The Association warned that retailers are still being forced to discount heavily due to reduced margins and the increase in e-tailing and this is hindering growth and job creation.
Subdued retail sales figures for December show an annual increase of 6.3% in volume and 3.5% in value. When motor sales are excluded volume was up 5.9% and value was up 3% in the year. The monthly figures show a decrease of 0.7% in volume and 0.8% in value in the month, confirming the continuing squeeze on margins.
Commenting, ISME Chief Executive, Mark Fielding stated, “The recent Budget did little specifically for the Retail trade. The 6% increase in the National Minimum Wage will further increase their cost base and act as a disincentive to new jobs. Despite the assurances on repercussive claims, the fact is that any increase in the minimum wage will have a knock-on effect and put increasing pressure on employers. This increased pressure on margins is making it very difficult for small local shops to succeed. Is it any wonder that our town centres are becoming ghost towns, with trading conditions such as these?”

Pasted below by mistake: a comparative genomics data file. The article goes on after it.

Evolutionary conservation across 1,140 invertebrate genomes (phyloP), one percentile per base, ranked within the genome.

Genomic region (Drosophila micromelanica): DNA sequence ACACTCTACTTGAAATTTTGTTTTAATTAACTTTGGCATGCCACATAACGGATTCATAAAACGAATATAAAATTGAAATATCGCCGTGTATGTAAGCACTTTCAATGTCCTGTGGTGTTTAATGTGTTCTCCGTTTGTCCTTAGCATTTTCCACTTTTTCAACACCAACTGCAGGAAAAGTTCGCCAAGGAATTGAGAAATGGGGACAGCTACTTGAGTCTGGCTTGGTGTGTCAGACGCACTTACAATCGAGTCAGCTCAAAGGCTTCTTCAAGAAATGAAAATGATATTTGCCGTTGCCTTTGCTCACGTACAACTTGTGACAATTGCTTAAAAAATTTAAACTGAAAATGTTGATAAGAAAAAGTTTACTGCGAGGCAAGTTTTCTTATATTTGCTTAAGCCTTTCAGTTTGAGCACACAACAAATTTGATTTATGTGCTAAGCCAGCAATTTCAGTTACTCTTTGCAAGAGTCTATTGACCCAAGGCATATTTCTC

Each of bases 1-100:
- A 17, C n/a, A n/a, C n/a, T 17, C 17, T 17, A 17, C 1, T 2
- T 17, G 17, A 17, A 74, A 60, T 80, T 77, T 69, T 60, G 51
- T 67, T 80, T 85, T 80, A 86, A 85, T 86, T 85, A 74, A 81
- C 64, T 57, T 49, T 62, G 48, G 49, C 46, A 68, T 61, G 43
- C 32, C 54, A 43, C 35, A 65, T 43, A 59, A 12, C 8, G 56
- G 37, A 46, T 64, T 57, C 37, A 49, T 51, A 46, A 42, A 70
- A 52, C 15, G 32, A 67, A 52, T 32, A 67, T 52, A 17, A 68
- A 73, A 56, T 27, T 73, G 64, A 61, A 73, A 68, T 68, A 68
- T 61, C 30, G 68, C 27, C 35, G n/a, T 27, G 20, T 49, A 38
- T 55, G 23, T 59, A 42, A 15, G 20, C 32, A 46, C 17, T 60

“Consumer spending habits have changed with many preferring to source bargains from multi-national e-tailers instead of shopping locally. High costs mean that our indigenous businesses just cannot compete with these heavily discounted prices.”
“Government must re-double its efforts in retail training supports and the adoption of retail e-commerce solutions. The Association is calling for an increase in scope of the Online Trading Voucher scheme. The world of e-tailing is becoming vitally important to retail businesses in particular, and most Irish retailers are now already behind the curve when it comes to establishing an online presence. However, no amount of vouchers will compensate for the third world broadband infrastructure across the country, which must be a priority.”
The Association called for:
An increase to five thousand retail on-line vouchers for all SMEs.
A fast-tracking of broadband to all areas.
Government action on commercial rates, unrealistic rents and uncompetitive labour costs.
Bank credit availability for SMEs.
Revitalise the Action Plan for Jobs through direct cash incentives for additional jobs created.
“Retail is a changing industry with customers often never setting foot in a shop to make purchases. Government must help retailers to adapt to this changing environment and stop making the situation more difficult by imposing unrealistic costs on them,” concluded Fielding.